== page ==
Last week, Justice Clarence Thomas delivered a lecture about the most pressing credibility issues facing the Supreme Court. They are, in order, the growing support for adding justices to the Court, and the shadowy, nefarious world of “cancel culture attack.”
“You can cavalierly talk about packing or stacking the Court. You can cavalierly talk about doing this or doing that. At some point the institution is going to be compromised,” Thomas said, at an event hosted by the foundation of former Republican Senator Orrin Hatch in Salt Lake City. “By doing this, you continue to chip away at the respect of the institutions that the next generation is going to need if they’re going to have civil society.”
Astoundingly, Thomas’s purported concerns about a “compromised” Court made no mention of his wife Ginni’s numerous political activities on which The New York Times and The New Yorker reported earlier this year, many of which involve people and matters that regularly come before Thomas and the Court on which he sits. Together, the Thomases have done more to undermine the Court’s credibility than “cancel culture” or the notion of expanding the Court ever could.
Although Ginni has been a prominent fixture of headlines lately, her actions have raised eyebrows as far back as the early 2000s. As Peter Shamshiri noted in Balls & Strikes last week, Ginni was recruiting for positions in the George W. Bush administration while the Court was deciding Bush v. Gore, the case that more or less made Bush president. During the Trump administration, she was advocating for anti-trans policies as the Court considered a case in which it ultimately extended certain civil rights protections to trans people—an outcome from which Thomas dissented.
More recently, Ginni sparked controversy for her involvement with the Council for National Policy, a group that disseminated an ominously-titled “action steps” document in November 2020 instructing members to pressure Republican lawmakers to challenge the 2020 election results—and, if necessary, appoint alternate electors to cast votes for Trump. As the Times reported, the document framed the goals in existential terms: “Demand that they not abandon their Constitutional responsibilities during a time such as this.”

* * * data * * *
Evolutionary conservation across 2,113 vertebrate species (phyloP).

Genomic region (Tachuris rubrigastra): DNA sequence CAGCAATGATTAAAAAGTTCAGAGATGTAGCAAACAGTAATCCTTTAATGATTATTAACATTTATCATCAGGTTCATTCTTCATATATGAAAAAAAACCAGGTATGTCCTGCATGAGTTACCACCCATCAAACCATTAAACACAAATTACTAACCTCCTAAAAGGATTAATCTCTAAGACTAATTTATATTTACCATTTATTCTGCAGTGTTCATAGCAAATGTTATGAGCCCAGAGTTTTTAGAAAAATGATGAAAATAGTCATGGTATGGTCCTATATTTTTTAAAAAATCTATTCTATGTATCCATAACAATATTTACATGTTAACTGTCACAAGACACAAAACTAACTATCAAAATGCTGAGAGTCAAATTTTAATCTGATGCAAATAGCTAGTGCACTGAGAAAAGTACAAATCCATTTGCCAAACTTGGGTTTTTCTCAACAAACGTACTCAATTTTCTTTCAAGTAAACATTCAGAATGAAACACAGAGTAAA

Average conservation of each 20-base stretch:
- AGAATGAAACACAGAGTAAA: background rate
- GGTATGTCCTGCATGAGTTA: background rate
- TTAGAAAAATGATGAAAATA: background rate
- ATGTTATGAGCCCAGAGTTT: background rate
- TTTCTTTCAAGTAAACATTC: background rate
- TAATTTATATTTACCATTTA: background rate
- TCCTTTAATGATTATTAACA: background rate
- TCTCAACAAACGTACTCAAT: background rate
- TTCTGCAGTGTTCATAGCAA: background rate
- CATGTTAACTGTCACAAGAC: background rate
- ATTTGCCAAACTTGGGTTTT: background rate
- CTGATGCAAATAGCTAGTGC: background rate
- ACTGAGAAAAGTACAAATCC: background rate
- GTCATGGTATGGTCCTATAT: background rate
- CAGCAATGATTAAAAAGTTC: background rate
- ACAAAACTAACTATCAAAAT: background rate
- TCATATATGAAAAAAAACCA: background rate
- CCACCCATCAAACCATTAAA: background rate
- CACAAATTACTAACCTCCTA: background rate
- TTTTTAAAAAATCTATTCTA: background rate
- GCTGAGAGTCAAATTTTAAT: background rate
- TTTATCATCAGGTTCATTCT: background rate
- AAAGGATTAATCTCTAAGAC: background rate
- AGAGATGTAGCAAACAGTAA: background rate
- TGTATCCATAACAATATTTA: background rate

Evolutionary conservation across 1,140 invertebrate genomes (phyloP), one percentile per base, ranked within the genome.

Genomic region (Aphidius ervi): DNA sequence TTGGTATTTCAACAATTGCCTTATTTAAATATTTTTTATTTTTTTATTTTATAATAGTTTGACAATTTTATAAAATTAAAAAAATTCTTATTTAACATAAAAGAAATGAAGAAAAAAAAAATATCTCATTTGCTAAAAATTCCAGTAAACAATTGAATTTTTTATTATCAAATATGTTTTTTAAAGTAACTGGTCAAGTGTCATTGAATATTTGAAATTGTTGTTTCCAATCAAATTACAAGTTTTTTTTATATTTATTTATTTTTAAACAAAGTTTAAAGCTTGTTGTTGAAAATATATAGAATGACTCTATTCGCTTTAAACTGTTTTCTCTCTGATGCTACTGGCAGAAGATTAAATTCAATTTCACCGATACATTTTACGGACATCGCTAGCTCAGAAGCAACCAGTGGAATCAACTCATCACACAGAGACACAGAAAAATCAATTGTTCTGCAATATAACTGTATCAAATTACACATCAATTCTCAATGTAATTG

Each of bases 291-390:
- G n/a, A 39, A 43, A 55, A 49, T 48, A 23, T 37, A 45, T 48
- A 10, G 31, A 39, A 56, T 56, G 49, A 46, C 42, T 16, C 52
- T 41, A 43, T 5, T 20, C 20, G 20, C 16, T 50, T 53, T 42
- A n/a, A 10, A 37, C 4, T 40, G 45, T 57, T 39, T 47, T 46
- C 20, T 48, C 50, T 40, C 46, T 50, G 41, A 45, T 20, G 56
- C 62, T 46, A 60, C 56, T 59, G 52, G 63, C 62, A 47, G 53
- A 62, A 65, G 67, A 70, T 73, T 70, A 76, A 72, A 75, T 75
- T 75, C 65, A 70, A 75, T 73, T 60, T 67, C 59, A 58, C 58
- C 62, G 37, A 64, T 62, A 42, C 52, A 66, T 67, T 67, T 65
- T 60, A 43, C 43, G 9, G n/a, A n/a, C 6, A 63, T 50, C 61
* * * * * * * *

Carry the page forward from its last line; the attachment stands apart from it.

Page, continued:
Ginni has also served in leadership of conservative groups that have appeared before the Court, none of which resulted in Thomas recusing himself. The New Yorker reported that Ginni’s consulting business had a lucrative contract with the Center for Security Policy, a group headed by Frank Gaffney, who wrote an amicus brief supporting President Donald Trump’s Muslim ban—a ban the Court ultimately upheld. On the website of Ginni’s firm, a client boasts that she has “access to any door in Washington.”
The Thomas family’s ethically dubious dealings are not limited to Ginni. As a justice, Thomas has frequently participated in events that might reasonably call into question his impartiality. Twice, he has headlined events for the Eagle Forum, the anti-abortion group founded by Phyllis Schlafly; per the Times; in 2008, he spoke at events hosted by the Manhattan Institute and by billionaire Charles Koch. More recently, he opposed a proposed ethics rule that would have discouraged judges from membership in certain groups affiliated with a particular legal ideology. “I think they’re about to silence the Federalist Society,” he joked at an event hosted by, naturally, the Federalist Society. “So I guess I can’t come back.”
Emails that Ginni sent to members of Florida Governor Ron DeSantis’s administration raise even more questions. “My husband has been in contact with [DeSantis] too on various things of late,” she notes in the emails, which were obtained by The New Yorker. The emails do not define “various things” further, but given that DeSantis was embroiled in various federal court battles around the same time, news of clandestine discussions between a Republican politician and a Supreme Court justice are, at the very least, troubling.
During his remarks, Thomas also took some time to gripe about “cancel culture,” as is mandatory for every conservative personality over age 55. It is unclear where this fear comes from, exactly, given that both Ginni and Clarence Thomas have endured multiple scandals that entailed few, if any, meaningful repercussions for either of their careers. Like his colleague Justice Samuel Alito, Thomas usually cloaks his Fox-News-esque rhetoric in dry legalese, but in front of a friendly audience, it is indistinguishable from that of your average right-wing podcaster.
On Monday, Ginni Thomas gave a rare interview to the conservative Washington Free Beacon where she confirmed her attendance at the January 6 rally, but stated that she “played no role” in planning it. She also insisted that her and her husband’s careers remain separate. “Clarence doesn’t discuss his work with me, and I don’t involve him in my work,” she said.
Ginni’s claims here—that she supported people contesting the peaceful transition of power, but didn’t participate in the violent attempted coup that ensued—is not exactly exculpatory. More broadly, they certainly don’t resolve outstanding questions around the Thomases’ ethical misadventures. The Supreme Court depends for its legitimacy on the public’s trust. Clarence and Ginni’s recent protestations perhaps signal a concern that the more people learn about what the Thomases are up to these days, the more quickly that trust is eroding.